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Thursday, March 22, 2012

What exactly does "chip timed" mean?

Because I'm confused.

The Wall 30k was advertised as "chip timed". When I see that, I automatically assume that the time reported will be the chip time, unless specifically stated otherwise (some races will have a caveat that winners will be based on gun time, etc). I really don't care if a race uses chip time or gun time, I just like to know which one. When I saw The Wall was chip timed, I attached my D-tag and lined up in the front-middle of the pack.
Remember that this race is on the levee path, which is narrower than a single road lane. So the start is a little congested. I moved back a tad because I didn't want to hold any 10k-ers back, and I knew it was chip timed, so it didn't matter that it would take me a little while to actually hit the start. Makes sense, right?
Nope. The New Orleans Track Club doesn't use a starting mat for their chipped races, only a finishing mat. So although you wear a chip, it times you from the gun (when the clock starts) until you cross the mat at the finish. That's a gun time. So you wear a chip, but your time is gun time.
FYI this is not actually the end of the world to me; the difference in my "chip" time and "gun" time is about 45 seconds, not a big deal. In other words I'm only talking about this because I need fodder for a blog post. Tee hee. 
Now this sort of thing also occurred at the Jazz Half marathon. This race was also advertised as chip timed, and while your chip time was listed, all results and even your pace were based on gun time! Since in this instance I started way in the back, the pace listed for me was considerably different from my actual pace - a full ten seconds off, in fact.

So. There you have it. My nit-picky chip-timed post.
Would you rather run a chip timed race or gun timed? The New Orleans Track Club only recently started chip timing; I kind of miss the old races in which you were given a tag at the finish and had to submit your own time. The tag was a sticker, and the directors would stick the stickers on a board at the finish so you could see in a glance how you did.


  1. I'm with you--happy with either, but be clear about it! I'd be a bit bummed in the situation you described!

  2. I ran a lot of those fill-your-own-time-in races in New Orleans! I loved it! But, as I am getting faster, I prefer having a chip time, an ACTUAL chip time. Before, a minute or two difference didn't mean anything; now I am more concerned with my times.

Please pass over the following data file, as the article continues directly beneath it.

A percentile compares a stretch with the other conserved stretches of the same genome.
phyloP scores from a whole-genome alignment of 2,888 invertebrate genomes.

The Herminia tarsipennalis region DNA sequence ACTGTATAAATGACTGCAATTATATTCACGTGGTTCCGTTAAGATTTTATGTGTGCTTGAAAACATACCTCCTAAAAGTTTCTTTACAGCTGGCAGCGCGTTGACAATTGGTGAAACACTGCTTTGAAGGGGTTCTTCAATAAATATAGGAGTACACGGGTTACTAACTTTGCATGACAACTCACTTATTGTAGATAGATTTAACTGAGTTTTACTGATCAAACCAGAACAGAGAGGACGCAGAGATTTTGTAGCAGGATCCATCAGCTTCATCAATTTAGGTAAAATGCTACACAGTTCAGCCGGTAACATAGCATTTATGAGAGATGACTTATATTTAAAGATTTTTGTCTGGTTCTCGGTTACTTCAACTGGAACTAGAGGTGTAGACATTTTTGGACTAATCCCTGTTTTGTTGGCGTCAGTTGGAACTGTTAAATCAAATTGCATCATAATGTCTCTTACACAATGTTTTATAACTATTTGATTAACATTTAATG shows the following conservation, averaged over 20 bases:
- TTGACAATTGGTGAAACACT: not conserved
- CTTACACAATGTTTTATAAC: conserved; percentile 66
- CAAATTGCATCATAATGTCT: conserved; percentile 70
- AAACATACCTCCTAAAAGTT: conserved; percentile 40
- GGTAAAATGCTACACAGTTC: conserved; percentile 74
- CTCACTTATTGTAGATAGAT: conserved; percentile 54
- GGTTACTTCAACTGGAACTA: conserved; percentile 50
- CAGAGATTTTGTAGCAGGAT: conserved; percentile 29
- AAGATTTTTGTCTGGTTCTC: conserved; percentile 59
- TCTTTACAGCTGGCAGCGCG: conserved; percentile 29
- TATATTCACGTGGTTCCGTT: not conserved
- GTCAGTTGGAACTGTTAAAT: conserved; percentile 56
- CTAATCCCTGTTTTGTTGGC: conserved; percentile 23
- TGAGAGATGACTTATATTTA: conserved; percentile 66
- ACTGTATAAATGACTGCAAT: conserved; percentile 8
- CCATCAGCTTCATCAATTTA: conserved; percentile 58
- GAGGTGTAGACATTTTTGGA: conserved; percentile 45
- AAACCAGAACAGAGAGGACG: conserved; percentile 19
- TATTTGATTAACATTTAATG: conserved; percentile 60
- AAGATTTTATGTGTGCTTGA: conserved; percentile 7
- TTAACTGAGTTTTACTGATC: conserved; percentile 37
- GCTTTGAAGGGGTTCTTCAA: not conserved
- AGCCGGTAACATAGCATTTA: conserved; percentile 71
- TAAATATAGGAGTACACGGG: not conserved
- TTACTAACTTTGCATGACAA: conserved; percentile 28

3. This has happened to me before in a big 10k. I kept waiting to start my watch until I crossed the mat and there was no mat! I was a few seconds off too and it was okay but I'd also like to know before the race start exactly how it is going to be - just so I'm prepared...just in case I'm hoping for a PR that day. :)

  4. Weird - I've only seen chip timed. How would it work with gun timed, if it takes people a while to make their way through the corrals? That seems like a recipe for frustration in a crowded situation.

  5. The last 5K I ran was chip timed, with a start mat and finish mat. But the times and rankings were later sorted by gun time, so I wasn't sure what the point of the chip was. It didn't matter anyway because the course was screwed up and when race organizers tried to fix it mid race, it meant that some people ran way less than 5K some ran way more.

    Since I'm a slow runner and I line up way at the back at any race, it takes me an age to work my way to the start. For that reason, I'm really only interested in chip timed races.

  6. That is weird... I can't believe they didn't have a mat at the beginning!

    I would rather have a chip time. I am not fast, so I start WAY back, so my chip time and gun time are often quite different!

  7. I would always rather have a chipped time, start mat and finish mat. I ran my first 5K on New years day after all the hip surgery, and there was no start mat. I started way in the back...and then ran about 5 sec off a PR...except it was probably a PR based on the time it took for me to get to the real start.

    The exception to that were the good old days, when I was about 20, and the running club met at someone's house and the injured guy sat in a chair at the end and called off your times... that was OK too.

    I hate the fill in your time things because every time I have run them, which is only once...a distracted high school student filled out my time WRONG, really wrong like 2-3 minutes slower. very irritating. though really, I wasn t winning anything so who cared...well, I guess I did!

  8. 45 seconds is a big difference no matter what racing distance! I would definitely be annoyed to say the least. I much prefer chip time races. If its only gun time I get as close to starting line as possible.